10″ slide rules

10” slide rules
Hemmi, made in Japan, c.1954
Aristo, made in Japan, c. 1960
Royal, made in Japan, c.1960

The first slide rulers were developed in the C17th, for mathematical calculations. They were used consistently from this date until 1974, when they were replaced by the scientific calculator. The middle section moves between scales on top and bottom of the scales, and then an independent clear plastic slider is moved to allow the calculation to be read.

These 10” slide rulers [250mm] were made for the office; they are larger and allow more complex calculations that the smaller 5” portable scale rules […yes..they will appear in a previous post…I can’t help it…I love them!]

The Hemmi slide [topmost in the image] has a bamboo structure, with a plastic laminate covering; whilst the later slide rules are all solid plastic. All slide rules come in their own boxes [some with original operating instructions] and some have their original owners names incised on the box.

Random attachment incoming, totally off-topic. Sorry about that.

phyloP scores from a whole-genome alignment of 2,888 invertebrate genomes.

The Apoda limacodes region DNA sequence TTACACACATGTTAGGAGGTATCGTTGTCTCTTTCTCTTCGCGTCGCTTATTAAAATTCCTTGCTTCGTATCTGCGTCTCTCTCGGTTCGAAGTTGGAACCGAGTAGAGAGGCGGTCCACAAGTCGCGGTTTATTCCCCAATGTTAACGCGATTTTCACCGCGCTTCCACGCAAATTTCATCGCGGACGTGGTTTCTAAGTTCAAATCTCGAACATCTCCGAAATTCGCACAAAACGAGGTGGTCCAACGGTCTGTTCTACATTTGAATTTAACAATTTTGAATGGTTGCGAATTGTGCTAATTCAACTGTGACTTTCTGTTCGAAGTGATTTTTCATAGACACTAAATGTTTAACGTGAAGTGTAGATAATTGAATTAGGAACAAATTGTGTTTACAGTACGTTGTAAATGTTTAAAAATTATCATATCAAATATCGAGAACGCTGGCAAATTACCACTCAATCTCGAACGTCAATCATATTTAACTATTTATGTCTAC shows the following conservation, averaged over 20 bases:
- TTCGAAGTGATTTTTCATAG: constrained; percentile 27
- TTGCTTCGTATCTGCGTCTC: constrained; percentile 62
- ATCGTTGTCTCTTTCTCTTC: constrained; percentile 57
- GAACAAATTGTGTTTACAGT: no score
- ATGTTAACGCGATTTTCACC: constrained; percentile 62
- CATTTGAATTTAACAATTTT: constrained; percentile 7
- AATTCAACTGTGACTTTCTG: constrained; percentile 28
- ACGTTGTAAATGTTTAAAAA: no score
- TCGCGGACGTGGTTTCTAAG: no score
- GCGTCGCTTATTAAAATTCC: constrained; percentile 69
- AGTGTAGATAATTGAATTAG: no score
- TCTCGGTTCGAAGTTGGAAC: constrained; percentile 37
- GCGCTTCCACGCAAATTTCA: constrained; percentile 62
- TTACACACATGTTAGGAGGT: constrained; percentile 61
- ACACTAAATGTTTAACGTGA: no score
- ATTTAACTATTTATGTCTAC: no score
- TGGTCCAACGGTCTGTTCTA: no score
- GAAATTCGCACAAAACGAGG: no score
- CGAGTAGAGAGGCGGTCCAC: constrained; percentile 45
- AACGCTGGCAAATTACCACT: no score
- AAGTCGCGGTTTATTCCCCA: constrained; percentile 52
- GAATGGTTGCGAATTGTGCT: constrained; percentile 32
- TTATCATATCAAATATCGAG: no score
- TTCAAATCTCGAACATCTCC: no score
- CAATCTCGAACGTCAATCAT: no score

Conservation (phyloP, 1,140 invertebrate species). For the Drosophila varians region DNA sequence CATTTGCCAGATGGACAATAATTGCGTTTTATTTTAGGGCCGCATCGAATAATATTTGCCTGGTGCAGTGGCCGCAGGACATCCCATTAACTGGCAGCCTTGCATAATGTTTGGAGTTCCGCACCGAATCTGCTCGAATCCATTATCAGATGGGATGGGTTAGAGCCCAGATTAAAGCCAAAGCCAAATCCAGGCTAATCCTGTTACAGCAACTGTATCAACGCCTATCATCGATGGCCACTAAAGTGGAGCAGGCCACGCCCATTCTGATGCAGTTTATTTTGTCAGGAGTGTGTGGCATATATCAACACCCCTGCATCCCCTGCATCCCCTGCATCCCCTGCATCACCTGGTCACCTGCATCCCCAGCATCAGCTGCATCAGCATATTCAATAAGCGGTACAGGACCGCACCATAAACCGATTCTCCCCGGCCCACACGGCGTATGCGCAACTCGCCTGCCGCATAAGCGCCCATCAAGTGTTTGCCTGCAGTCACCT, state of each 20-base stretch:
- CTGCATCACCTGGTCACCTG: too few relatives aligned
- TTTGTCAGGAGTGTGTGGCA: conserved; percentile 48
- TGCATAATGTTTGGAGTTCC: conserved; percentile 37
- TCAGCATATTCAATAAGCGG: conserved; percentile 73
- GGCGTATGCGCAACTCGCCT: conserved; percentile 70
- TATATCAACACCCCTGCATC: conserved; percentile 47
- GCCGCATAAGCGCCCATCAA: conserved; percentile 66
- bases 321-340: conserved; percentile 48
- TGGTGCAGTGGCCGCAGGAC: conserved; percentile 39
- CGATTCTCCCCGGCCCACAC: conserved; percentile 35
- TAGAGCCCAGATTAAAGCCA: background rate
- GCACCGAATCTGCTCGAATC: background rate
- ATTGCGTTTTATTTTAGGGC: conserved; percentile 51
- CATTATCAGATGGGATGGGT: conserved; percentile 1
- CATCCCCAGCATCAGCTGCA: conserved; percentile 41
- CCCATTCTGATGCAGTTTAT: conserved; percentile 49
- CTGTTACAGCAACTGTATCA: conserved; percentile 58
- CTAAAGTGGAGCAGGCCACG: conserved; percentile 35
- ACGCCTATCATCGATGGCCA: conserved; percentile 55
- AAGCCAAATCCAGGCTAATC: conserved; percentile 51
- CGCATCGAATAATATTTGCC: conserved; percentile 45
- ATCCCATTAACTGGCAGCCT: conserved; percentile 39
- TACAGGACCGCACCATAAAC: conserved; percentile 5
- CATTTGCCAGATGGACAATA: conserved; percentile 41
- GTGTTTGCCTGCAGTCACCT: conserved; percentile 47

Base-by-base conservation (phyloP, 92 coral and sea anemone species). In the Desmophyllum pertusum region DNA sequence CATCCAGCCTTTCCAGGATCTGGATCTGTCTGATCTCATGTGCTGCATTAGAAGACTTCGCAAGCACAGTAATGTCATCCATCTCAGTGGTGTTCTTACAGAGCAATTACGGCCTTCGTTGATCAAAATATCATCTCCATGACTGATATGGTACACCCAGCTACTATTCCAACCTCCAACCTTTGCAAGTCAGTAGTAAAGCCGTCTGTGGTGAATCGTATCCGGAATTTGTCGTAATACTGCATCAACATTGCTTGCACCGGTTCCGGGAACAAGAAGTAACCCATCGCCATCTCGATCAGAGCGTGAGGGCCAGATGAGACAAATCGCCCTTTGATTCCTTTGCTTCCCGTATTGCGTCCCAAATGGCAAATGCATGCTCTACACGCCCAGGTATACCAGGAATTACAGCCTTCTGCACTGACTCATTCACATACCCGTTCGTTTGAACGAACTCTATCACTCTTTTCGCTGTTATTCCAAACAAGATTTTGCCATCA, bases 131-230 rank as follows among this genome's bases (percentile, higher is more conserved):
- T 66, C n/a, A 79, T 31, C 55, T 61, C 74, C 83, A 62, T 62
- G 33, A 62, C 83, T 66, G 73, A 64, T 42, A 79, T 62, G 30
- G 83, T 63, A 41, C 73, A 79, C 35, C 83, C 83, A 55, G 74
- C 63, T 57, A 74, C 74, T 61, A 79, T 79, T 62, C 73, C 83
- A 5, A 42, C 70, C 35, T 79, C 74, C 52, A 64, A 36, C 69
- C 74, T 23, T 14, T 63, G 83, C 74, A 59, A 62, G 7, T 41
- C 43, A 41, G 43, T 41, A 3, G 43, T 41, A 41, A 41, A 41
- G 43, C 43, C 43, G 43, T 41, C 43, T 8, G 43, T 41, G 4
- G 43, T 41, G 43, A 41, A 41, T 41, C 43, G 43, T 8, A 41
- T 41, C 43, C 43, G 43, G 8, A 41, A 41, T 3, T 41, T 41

For sale: $AUD85

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2 thoughts on “10″ slide rules

  1. I still learned using slide rulers in school. We used one called “Aristo Scholar”. I think I still have it. I have another one, inherited from my father (who was a material science teacher) and my mother has one from her father, who was an engineer. Again, something was lost with the introduction of the electronic calculator (I still remember early pocket calculators, I wrote my first program, to calculate prime numbers, for a Texas Instruments programmabel calculator (I still have that one too, it is still working, and I think I still have the program code as well). That too is now obsoltete technology.
    I thin Aristo was actually a German brand (from a company in Hamburg).

    • Nannus- so interesting- the whole family used slide rules- and you then became a programmer; not un-expected! – i expect the Aristo was German technology, made in Japan. It is indicated on the instrument, as was so much at this time.

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